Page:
SANDOWN – Every Memorial Day, area residents come to Sandown to pay tribute to the nation’s war dead in a solemn and moving way. They come to listen to Lieutenant Colonel (retired) Kevin Major tell the tale of one individual who sacrificed his or her life for their country and in so doing, they recognize all of those who made that sacrifice.
This year Major told of Albert Linwood Page Jr., who lost his life in the skies over Vietnam and left behind a wife, two children, his parents and a sister. While Page’s body was never recovered and for a time he was listed as Missing in Action (MIA), eventually the U.S. government announced his date of death as Aug. 6, 1967.
Major used the story to thank those who continued to try and find the country’s MIA, even years or decades later, and encouraged everyone never to forget them. Page spent his high school years on South Avenue in Derry, attending Pinkerton Academy. According to Major he was well liked, good in sports, active in theater and Glee Club and the Pinkerton newspaper. He was a people person and a prankster, said Major.
Page’s slogan in the yearbook read, “The longest way around is the shortest way home.”
A tall man, he had ambitions when he was younger to play for the Boston Celtics. After high school he entered the Air National Guard, flying planes out of Grenier Air Force Base, now the Manchester Boston Regional Airport.
Through the GI Bill, Page attended the University of New Hampshire. He played on the football team there, but now and again his National Guard trainings took him away from important games. One time, frustrated over his lot, he buzzed the stadium in his jet during a game he was forced to miss.
Page married his college sweetheart, Dorothy Ann O’Brien. He went to work as an airline pilot but was called into active duty during the Berlin Crisis and the Cuban Missile Crisis.
Then he was called to duty for a six-month tour in Vietnam in 1966. He volunteered for a second tour. This was before the U.S. was officially at war, explained Major, and that second tour is when things started to ramp up.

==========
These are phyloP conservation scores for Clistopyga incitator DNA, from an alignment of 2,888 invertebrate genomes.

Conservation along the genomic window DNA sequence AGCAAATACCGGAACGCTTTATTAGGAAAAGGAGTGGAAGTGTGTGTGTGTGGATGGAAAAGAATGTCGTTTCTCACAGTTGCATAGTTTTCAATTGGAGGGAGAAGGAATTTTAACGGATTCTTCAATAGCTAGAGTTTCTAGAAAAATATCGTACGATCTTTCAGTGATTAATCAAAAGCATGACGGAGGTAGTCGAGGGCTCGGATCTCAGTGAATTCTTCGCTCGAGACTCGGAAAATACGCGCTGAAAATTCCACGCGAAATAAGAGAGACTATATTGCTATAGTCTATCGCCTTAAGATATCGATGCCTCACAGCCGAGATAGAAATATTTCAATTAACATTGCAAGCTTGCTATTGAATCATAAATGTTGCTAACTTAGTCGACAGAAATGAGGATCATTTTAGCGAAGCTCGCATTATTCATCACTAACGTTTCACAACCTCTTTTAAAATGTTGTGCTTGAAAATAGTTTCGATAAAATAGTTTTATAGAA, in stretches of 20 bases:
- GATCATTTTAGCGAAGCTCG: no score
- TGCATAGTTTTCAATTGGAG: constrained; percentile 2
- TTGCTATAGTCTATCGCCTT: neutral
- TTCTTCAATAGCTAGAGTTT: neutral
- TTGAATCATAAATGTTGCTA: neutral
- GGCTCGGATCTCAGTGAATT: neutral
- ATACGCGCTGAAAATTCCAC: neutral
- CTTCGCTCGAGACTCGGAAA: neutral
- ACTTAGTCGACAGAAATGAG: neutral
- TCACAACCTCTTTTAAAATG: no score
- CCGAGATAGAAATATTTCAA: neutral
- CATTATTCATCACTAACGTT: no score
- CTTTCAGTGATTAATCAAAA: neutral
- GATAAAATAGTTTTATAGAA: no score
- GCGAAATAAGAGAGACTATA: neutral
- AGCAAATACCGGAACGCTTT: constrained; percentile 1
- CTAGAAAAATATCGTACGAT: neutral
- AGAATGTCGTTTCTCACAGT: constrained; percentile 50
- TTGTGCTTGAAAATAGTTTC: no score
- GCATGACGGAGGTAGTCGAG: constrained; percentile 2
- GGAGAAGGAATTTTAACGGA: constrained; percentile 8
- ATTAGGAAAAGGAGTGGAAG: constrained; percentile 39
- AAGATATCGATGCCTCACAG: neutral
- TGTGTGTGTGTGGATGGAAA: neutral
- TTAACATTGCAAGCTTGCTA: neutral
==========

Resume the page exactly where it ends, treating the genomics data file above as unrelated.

It was on a strike mission as the lead plane in a two-plane team that Page was shot down.
After releasing their bombs on target, Page and his navigator began to head back, but they were fired upon and hit.
Though Page radioed that he and his navigator would be ejecting near the target area, that second plane saw no sign of parachutes, and no emergency radio signal was heard before the plane crashed into the Gulf of Tonkin.
A search was mounted but no signs of the 32-year-old Page were ever found. It is not known even today what became of him, explained Major, but if he survived the crash it is likely he was captured.
His parents and sister were eating dinner when a government car pulled up outside of their Derry home. The family had to grieve in silence, as they weren’t allowed to tell anyone but immediate family of their son’s disappearance, in case he was still in hiding or was a prisoner of war.
Major related that even though Page was later announced deceased, his mother never gave up hope and until her last day, was expecting her son to walk through the door.
His wife went back to college and raised their two children, but continued to learn about the Vietnam region and POWs, said Major. Until the end of the war she regularly sent letters and gift boxes to her missing husband.
With his son Ethan Major currently serving in Afghanistan, Major had difficulty telling portions of his story Monday. His son helped him edit the story, from all the way across the world.
“We still have soldiers unaccounted for and families waiting for their loved ones,” said Major. “Albert Page, Sandown remembers you. The longest way around is the shortest way home.”
Prior to the story a parade traveled down Main Street. Led by the Timberlane Regional High School Band, the parade included scouts and the Fire Department, and the Fire Explorers Post served as Honor Guard. When the parade stopped at the war monument at Town Hall, children presented flags and other tokens.
Selectmen Jim Devine and Terry Treanor were present at Center Cemetery where the annual ceremony is held. State Senator Russell Prescott also spoke. Pastor Steven Murray opened the service and gave the benediction.
Members of all branches of the armed services were asked to come before the crowd at Center Cemetery and tell of their service, a tradition at Major’s ceremonies. Major also read the names of the three New Hampshire servicemen who had died since last Memorial Day.